5 Replies Latest reply on Nov 4, 2010 12:07 PM by Wyatt Goettle

    Cable as Spring Connector

    Wyatt Goettle

      I am running a static analysis on a trussed structure that lifts objects from the ground.  The structure has 4 guy-wires that anchor the top of the structure to the ground.  Using a "link" connector will cause the links to bear load when lifting, so I need to use a "spring" connector in extension only.  Does anyone know where to set the K-value for different sizes of cables being used?

       

      I've attached a screen shot of my setup.

       

      Regards,


      Wyatt

        • Re: Cable as Spring Connector
          Ryan Werner

          Not sure about k values but if you can find some data from a cable maker specifying the stretch given a load you could use Hooke's Law (F=-kx) to get some approximate k values.  I honestly dont know if that kind of information will be easy to find though or if you have already thought of that.

           

          Ryan W.

          • Re: Cable as Spring Connector
            Bill McEachern

            K is just the spring rate in lbf/in. A rod is AE/L. With cables thought they usually give you a stiffness - I think bridge strand is something like 1/3 of the rod value - though don't quote me do some homework and get a number. SS aircraft cable is well published as well.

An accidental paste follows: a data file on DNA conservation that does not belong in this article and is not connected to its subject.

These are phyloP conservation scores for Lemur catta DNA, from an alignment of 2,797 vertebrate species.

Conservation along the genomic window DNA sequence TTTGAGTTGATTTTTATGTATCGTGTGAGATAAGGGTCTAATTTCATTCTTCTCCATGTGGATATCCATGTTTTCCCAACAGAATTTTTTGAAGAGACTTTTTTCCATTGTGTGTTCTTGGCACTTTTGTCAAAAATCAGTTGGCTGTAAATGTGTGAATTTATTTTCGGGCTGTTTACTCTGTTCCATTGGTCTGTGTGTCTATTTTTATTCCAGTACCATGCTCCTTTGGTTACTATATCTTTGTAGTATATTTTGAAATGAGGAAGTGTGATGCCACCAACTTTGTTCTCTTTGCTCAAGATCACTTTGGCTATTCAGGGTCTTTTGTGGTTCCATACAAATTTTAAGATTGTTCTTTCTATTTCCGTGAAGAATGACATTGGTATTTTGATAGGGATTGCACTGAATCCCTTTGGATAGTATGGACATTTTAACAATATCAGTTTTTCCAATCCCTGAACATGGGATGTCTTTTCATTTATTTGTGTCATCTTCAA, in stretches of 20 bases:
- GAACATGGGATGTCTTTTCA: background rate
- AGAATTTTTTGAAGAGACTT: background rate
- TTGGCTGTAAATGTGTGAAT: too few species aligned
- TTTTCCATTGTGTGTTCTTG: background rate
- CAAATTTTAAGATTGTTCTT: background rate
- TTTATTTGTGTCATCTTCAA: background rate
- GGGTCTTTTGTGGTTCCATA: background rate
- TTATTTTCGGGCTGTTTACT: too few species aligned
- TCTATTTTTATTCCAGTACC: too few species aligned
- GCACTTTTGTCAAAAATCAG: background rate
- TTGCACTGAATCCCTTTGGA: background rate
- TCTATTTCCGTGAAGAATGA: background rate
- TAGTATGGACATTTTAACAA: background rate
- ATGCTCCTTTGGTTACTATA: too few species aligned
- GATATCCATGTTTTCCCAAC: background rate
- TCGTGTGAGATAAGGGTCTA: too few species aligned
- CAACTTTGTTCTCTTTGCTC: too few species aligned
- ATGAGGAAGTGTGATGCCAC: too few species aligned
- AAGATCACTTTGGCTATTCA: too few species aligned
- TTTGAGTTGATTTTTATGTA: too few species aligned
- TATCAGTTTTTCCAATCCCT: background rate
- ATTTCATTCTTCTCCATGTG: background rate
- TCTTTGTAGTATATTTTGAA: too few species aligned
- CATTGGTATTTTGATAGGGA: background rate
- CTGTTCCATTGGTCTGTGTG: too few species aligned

• Re: Cable as Spring Connector
              Wyatt Goettle

              I figured this out.  First off one needs a formula for Elastic Stretch of the cable and this is [Change in Load * Length of Cable]\[Metallica area of Cable * Modulus of Elasticity of the cable].  Once this is known, one can find Axial Stiffness of the cable by  [Change in Load \ Elastic Stretch].

               

              This value can be input into the Axial Stiffness field of the Spring Extension Connector.

               

              A couple things to be aware of here:

              1. The metallic area of the cable is not only dependant on diameter, but also wire size, core type, strands, and lay arrangement.
              2. The modulus will increase as the load on the cable increases. Generally speaking, a range of load on the cable can be assigned a certain Modulus.  For example with a 5/8" 6x36 EIP IWRC rope; 0-20% loading to break gives 12e6 psi while 21-65% gives 14e6 psi.

              This was an interesting day where I learned a lot about wire rope!

               

              Later,

              Wyatt